Customer Reviews

3.7 out of 5 stars
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Most Helpful Customer Reviews

5 of 5 people found the following review helpful By Andrew S. Rogers VINE VOICE on August 31, 2012
Format: Paperback Verified Purchase
I had never heard of "Gentry" before some of my favorite style bloggers began discussing this book a few months ago. But that's hardly surprising: Gentry ran for only 22 issues between 1951 and 1957. But what a run! Positioning itself as "A Guide for the Civilized Male," Gentry is far, far from your stereotypical 1950s men's magazine. This book serves best as a monument to the vision of the magazine's founder William C. Segal -- a man interesting enough that Ken Burns has turned his camera upon him (Seeing, Searching, Being: William Segal - Three Films By Ken Burns). But there's also a lot of just plain interesting reading here for the "civilized male" (and the women who love them?) in 2012 and beyond.

In its early years, "Playboy" magazine (Playboy was born roughly in the middle of Gentry's run) was known for promoting Hef's vision of bachelor culture -- not just women, but art, jazz, and a stylish pad. But Playboy seems positively parochial compared to the range of interests of the Gentry man -- interests which, I hasten to add, do not include prurient photographs of women, at least not in this book. If the Playboy man was a swingin' young bachelor, the Gentry man could have been his wealthier, better educated, and probably married older brother, a man of more diverse tastes, more widely traveled, and more comfortable in his preferences with less need to impress others with his hipness.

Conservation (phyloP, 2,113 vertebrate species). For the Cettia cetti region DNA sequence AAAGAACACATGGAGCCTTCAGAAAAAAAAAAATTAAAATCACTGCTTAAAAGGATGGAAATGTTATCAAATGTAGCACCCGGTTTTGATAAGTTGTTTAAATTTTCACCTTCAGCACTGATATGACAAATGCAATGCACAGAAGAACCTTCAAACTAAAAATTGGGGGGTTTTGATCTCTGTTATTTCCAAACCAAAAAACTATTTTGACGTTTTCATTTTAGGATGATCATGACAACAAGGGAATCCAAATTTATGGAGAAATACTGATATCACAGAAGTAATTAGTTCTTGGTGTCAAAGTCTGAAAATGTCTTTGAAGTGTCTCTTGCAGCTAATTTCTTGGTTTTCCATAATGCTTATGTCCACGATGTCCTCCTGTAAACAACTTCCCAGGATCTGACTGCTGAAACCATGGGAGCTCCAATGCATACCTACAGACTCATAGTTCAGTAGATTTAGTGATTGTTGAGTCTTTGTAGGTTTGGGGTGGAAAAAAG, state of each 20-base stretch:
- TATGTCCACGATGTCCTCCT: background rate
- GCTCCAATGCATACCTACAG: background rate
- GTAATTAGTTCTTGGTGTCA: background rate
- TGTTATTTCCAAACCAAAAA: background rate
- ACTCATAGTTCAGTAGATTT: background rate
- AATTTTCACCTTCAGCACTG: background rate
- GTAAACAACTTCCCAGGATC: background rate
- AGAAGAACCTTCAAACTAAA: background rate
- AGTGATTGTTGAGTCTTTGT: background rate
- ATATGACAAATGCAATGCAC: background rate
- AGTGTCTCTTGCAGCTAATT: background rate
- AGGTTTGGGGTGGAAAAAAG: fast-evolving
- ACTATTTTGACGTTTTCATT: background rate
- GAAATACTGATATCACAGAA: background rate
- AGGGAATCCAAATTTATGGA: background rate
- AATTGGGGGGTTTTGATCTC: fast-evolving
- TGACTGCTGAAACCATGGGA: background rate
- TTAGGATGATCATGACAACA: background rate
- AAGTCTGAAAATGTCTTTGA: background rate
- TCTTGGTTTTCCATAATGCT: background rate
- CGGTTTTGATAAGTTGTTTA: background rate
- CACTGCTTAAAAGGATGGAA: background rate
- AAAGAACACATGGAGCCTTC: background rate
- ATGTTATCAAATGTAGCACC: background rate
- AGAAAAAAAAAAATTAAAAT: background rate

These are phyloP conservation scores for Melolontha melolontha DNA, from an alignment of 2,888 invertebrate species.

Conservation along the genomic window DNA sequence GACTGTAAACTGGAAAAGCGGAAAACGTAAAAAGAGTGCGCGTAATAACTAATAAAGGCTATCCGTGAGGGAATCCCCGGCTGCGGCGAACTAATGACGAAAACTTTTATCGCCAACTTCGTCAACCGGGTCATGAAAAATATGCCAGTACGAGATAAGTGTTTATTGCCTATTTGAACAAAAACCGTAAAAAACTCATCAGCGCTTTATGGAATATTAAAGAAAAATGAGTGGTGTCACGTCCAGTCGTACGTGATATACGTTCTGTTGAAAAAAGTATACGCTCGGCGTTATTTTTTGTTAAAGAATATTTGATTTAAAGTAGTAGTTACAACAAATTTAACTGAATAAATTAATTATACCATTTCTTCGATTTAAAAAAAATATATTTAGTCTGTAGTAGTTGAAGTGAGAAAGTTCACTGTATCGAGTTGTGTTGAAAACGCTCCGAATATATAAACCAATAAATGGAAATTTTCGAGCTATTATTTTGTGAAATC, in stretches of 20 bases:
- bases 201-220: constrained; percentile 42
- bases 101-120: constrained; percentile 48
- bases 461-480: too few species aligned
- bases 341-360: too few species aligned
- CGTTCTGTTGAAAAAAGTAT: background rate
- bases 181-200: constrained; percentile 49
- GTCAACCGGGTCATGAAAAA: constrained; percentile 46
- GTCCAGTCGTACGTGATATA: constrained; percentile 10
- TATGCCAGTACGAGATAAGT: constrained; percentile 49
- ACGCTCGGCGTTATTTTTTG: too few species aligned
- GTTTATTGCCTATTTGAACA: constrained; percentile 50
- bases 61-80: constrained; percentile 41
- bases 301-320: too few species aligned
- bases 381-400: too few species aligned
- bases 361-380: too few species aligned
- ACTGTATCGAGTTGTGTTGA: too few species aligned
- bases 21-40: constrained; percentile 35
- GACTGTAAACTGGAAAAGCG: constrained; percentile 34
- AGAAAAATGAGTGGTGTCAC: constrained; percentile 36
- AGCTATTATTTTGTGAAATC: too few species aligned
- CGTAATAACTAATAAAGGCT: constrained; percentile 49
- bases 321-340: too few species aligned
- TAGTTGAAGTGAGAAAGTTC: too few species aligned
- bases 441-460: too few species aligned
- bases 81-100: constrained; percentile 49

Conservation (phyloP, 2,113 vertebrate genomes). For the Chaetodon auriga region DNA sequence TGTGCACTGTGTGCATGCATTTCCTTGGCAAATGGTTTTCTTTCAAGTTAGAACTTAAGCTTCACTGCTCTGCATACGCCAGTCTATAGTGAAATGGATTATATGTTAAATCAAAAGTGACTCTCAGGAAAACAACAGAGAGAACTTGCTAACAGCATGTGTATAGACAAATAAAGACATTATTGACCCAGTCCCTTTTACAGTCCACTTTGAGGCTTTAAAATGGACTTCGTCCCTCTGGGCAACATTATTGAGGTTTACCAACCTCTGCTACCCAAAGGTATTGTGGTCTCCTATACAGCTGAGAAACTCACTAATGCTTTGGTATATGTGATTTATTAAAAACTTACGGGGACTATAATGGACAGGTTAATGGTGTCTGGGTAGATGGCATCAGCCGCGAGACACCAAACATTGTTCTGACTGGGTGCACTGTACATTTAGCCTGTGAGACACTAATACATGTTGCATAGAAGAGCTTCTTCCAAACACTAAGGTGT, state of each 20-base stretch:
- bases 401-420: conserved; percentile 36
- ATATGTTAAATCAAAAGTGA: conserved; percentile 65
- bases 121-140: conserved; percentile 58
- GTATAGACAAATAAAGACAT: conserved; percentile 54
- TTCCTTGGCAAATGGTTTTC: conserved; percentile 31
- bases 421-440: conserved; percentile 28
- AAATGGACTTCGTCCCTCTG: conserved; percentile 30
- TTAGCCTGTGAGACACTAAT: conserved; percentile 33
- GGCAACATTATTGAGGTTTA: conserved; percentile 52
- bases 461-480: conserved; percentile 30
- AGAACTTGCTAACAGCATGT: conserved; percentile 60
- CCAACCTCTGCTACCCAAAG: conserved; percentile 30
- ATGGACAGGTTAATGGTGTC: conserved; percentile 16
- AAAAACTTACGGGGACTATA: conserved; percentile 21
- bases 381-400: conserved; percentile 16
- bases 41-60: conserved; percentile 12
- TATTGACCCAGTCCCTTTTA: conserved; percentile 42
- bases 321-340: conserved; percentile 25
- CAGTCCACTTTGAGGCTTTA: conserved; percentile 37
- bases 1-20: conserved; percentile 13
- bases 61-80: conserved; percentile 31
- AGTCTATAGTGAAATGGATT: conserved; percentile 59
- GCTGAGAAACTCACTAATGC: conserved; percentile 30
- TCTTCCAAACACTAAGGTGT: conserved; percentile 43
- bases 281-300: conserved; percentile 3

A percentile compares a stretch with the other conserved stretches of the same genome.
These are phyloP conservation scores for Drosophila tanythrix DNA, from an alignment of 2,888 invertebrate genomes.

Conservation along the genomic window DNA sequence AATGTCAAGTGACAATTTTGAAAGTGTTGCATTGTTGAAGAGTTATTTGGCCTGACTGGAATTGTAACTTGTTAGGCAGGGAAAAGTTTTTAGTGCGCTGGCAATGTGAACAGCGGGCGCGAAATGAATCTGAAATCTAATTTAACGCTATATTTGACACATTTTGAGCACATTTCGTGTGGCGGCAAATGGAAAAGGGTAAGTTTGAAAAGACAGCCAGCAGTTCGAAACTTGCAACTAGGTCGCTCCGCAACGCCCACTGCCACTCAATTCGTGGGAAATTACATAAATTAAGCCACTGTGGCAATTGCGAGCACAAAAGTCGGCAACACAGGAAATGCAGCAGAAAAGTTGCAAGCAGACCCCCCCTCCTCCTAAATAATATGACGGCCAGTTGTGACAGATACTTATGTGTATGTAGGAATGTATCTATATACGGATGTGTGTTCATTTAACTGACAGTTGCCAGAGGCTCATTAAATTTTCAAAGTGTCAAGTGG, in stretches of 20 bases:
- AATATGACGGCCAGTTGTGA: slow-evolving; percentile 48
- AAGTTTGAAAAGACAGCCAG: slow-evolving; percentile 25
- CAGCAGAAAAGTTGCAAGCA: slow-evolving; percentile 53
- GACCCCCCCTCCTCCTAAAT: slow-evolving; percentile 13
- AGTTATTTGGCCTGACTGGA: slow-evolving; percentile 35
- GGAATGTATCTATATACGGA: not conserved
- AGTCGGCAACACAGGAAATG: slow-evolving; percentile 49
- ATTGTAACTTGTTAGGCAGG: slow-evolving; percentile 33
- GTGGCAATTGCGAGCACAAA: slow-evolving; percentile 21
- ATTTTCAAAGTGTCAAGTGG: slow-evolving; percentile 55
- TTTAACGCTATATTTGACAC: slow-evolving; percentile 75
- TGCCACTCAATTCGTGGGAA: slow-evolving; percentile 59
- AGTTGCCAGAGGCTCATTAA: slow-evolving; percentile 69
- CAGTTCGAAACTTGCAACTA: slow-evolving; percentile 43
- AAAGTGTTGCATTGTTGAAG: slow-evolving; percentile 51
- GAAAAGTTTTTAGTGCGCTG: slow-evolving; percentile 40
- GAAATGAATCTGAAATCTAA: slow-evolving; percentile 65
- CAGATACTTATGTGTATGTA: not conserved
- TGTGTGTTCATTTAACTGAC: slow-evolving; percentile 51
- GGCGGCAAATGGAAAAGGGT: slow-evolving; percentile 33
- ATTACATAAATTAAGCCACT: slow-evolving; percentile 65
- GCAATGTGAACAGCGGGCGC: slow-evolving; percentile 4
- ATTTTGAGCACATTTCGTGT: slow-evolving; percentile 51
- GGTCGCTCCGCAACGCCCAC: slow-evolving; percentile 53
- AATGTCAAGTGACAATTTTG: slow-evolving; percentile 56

With sections devoted to "Style," "Home, Cars, and Travel," "Food and Drink," "Sports," "Art and Culture," and the still-valuable "What Every Man Should Know," this book covers a lot of ground.
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By Rachael A. on March 8, 2014
Format: Paperback Verified Purchase
A compilation of some great articles from back when being a "classy" gentleman was the trend. You read everything from how to tie a tie, to classic cars and tips to use even in modern times.
Awesome book for any male.
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3 of 5 people found the following review helpful By Mr. Lee on September 6, 2012
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Thought this would be a classic piece of nostalgia but it is kind of corny and the design and layout are not that great. Everything seems depicted in shades of brown and red. Read a little, skimmed the rest, don't even know where it is now.
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1 of 2 people found the following review helpful By troy groetken on January 26, 2013
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This is the old school correct way to learn about etiquette. Good read. Good information and adaptable to today. Good manners never go out of style. Some of the stories are Insightful.